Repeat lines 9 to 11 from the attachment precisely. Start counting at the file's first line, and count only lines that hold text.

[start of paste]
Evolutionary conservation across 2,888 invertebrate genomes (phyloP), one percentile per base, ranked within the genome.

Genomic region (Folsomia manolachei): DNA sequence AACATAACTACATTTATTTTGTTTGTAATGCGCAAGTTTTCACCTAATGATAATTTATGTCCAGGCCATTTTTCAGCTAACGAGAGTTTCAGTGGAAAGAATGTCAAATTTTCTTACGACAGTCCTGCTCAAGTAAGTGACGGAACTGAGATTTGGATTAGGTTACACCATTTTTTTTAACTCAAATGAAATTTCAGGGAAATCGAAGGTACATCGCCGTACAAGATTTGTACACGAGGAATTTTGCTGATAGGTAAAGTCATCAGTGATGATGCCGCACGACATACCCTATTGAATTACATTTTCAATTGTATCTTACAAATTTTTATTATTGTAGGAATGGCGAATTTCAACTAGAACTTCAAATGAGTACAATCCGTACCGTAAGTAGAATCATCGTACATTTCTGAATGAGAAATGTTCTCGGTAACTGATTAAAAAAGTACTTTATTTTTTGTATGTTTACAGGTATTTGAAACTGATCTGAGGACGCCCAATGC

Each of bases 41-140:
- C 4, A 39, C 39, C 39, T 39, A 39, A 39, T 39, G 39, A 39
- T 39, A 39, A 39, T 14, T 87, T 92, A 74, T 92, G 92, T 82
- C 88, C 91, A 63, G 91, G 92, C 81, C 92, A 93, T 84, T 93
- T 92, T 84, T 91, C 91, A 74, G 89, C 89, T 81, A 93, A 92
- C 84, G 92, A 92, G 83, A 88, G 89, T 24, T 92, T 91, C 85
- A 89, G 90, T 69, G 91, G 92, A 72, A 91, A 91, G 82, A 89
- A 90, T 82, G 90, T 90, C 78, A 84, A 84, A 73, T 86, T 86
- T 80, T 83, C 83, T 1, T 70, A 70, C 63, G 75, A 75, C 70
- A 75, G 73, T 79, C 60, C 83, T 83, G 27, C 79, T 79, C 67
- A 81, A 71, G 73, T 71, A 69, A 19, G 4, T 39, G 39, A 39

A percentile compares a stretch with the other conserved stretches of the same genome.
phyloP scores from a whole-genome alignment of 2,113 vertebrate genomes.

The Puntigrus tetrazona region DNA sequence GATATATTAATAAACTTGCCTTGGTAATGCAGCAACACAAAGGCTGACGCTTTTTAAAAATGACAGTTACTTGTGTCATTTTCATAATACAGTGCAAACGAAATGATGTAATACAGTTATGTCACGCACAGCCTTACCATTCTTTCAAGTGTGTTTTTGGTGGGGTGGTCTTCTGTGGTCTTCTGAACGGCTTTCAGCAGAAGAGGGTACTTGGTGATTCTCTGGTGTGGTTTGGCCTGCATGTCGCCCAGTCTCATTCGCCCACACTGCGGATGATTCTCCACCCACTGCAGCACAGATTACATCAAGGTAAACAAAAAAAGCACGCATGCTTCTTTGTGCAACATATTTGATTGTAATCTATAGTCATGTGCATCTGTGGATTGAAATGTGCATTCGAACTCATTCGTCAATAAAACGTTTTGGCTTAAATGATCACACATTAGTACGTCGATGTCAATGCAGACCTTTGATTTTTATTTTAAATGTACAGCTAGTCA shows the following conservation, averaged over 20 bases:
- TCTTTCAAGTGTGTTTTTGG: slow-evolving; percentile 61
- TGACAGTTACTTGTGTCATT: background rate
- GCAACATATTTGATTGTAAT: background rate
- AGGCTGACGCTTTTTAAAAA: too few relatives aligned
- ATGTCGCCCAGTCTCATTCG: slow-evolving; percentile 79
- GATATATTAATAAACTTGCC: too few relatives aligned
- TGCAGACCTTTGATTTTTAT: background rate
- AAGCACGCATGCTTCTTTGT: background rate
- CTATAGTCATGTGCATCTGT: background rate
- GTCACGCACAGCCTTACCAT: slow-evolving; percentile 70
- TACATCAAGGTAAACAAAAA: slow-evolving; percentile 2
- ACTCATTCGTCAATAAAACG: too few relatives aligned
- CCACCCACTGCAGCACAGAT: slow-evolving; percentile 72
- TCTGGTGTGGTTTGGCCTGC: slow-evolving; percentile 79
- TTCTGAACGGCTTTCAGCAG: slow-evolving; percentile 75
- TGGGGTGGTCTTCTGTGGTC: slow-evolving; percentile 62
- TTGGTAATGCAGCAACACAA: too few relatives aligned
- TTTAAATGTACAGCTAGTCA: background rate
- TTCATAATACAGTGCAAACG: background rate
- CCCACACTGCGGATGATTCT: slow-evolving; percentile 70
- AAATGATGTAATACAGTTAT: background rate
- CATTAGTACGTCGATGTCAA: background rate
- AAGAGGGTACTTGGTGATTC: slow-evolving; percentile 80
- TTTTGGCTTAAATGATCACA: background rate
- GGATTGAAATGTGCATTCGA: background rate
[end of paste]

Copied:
- A 89, G 90, T 69, G 91, G 92, A 72, A 91, A 91, G 82, A 89
- A 90, T 82, G 90, T 90, C 78, A 84, A 84, A 73, T 86, T 86
- T 80, T 83, C 83, T 1, T 70, A 70, C 63, G 75, A 75, C 70